Keystone Science School launches KSS Golf Club with instruction on chipping, putting and physics
2017 KSS Golf Club
What: The inaugural week for a golf-specific day camp at Keystone Science School, including daily golf instruction, the science of golf, the environmental impact of local courses and a round at the end of the week
When: June 26-30 from 8 a.m. to 5 p.m.
Where: Keystone Science School, 1053 Soda Ridge Road in Keystone
Cost: $500 per child
KSS Golf Club is part of the Nova Day Camp program and tailored for kids ages 11-13 (grades 6-8). All golf equipment is included in the registration fee, along with PGA pro instruction, course access, lunch and the final round at Keystone Golf Club. Participants need to bring close-toed shoes, sunscreen and appropriate clothing for changing weather conditions. To sign up for the KSS Golf Club or learn more about Keystone Science School, see the “Nova Day Camp” tab at KeystoneScienceSchool.org.
Hard to believe for an elusive mountain gorilla, but HPG has never made a birdie or played a round of golf, and until a few days ago, he’d never even brought his golf bag onto a fairway.
“Actually, that was the first time I’ve ever swung a golf club on a golf course,” said HPG (aka Hot Pink Gorilla), the furry mascot for Keystone Science School, a local day and overnight science camp nestled between holes on the far edge of The River Course at Keystone Golf Club. HPG scrambled onto the course long enough to take a drive down the fairway, and then scrambled off in time to avoid being spotted by a threesome of golfers hot on his pink heels. HPG didn’t even have a putter to finish his impromptu hole, but of course HPG’s bag is missing key clubs — he’s a gorilla after all.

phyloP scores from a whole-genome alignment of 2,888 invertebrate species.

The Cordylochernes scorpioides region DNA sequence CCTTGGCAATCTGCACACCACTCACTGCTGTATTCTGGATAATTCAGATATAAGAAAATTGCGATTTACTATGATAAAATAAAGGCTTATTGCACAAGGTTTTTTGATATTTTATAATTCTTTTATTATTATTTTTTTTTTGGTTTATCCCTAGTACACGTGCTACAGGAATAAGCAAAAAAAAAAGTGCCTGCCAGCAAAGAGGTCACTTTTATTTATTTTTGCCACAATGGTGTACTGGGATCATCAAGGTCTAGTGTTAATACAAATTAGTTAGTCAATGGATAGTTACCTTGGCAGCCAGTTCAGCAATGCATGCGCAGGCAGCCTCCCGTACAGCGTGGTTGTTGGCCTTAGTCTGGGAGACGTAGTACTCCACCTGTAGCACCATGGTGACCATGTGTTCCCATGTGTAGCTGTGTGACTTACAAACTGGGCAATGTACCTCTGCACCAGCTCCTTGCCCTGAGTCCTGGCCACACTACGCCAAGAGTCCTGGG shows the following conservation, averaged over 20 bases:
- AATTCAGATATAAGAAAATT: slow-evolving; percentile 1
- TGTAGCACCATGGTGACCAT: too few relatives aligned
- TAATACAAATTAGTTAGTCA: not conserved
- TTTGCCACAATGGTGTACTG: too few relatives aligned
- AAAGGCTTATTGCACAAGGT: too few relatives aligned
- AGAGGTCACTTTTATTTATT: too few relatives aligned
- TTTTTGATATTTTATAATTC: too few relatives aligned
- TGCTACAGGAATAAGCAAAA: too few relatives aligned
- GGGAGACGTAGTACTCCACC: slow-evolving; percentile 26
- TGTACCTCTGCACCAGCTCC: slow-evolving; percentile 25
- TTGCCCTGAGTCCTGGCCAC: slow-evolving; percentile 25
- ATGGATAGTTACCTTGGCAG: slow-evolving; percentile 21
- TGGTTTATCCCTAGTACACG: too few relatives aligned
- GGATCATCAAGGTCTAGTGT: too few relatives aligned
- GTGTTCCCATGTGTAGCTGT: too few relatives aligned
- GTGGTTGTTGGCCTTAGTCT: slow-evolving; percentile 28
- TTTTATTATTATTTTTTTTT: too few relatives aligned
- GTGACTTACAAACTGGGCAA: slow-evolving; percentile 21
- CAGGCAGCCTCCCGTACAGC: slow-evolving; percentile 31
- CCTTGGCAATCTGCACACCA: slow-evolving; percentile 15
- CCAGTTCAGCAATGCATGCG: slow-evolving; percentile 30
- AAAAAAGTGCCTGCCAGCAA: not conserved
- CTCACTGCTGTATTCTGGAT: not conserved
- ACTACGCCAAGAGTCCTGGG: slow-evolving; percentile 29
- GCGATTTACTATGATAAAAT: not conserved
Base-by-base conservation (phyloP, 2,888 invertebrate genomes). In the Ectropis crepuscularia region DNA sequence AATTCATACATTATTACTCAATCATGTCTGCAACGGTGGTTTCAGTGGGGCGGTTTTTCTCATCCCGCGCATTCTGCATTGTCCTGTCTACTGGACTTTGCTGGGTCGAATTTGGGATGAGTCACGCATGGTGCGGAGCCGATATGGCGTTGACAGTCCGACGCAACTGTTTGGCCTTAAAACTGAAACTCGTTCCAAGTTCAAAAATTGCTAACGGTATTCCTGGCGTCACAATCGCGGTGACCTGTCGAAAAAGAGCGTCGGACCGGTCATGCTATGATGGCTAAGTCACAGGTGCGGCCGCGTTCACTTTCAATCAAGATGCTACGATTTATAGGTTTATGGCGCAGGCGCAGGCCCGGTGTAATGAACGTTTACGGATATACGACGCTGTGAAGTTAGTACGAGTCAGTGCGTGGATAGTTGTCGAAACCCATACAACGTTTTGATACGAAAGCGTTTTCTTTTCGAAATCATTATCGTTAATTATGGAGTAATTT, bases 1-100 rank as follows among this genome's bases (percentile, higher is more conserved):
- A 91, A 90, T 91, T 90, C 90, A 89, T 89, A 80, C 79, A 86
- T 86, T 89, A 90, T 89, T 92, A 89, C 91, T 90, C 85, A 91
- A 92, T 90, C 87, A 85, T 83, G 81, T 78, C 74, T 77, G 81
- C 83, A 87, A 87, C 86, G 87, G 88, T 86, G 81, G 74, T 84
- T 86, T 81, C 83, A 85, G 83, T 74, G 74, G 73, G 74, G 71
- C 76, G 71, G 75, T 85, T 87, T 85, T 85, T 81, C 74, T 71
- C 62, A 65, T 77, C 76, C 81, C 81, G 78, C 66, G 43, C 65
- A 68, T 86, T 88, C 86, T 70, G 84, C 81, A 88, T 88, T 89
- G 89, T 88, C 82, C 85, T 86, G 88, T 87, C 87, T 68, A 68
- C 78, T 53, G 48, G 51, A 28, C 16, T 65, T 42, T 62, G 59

This summer, from June 26-30, HPG and counselors at Keystone Science School introduce middle school-aged campers to the sweet science of golf during the camp’s inaugural KSS Golf Club. It’s a brand-new program designed to give campers a taste of all things golf, from instruction with PGA pros at Keystone Golf Club to in-depth sessions with counselors discussing the physics and environmental impact of the elegant game.
“I absolutely love golf and think if we can get more kids involved at a younger age they might play for the rest of their lives,” said Seth Oglesby, camp director for Keystone Science School and an avid golfer (duh). “Our mission at camp is to get kids in the outdoors, and when you really think about it, there’s science wrapped up in everything … People who run golf courses are doing hard work to be sustainable and take care of the natural environment, especially up here.”
KSS Golf Camp is operated like any other day camp at the school. Campers arrive at 8 a.m., spend time outside, get treated to mid-day lunch, and then head back into nature until pick-up time at 5 p.m.
But what happens between 8 a.m. and 5 p.m. makes the difference. The golf camp is one of several new camps under the school’s Nova Day Camp umbrella, which features programs made for older students with a knack for specialized activities like rock climbing, watersports and ranching. The Wild West Ranch Camp, which introduces students to the logistics and environmental impacts of ranching, launched in 2014 and now runs two sessions, from June 19-23 and July 31 to Aug. 4.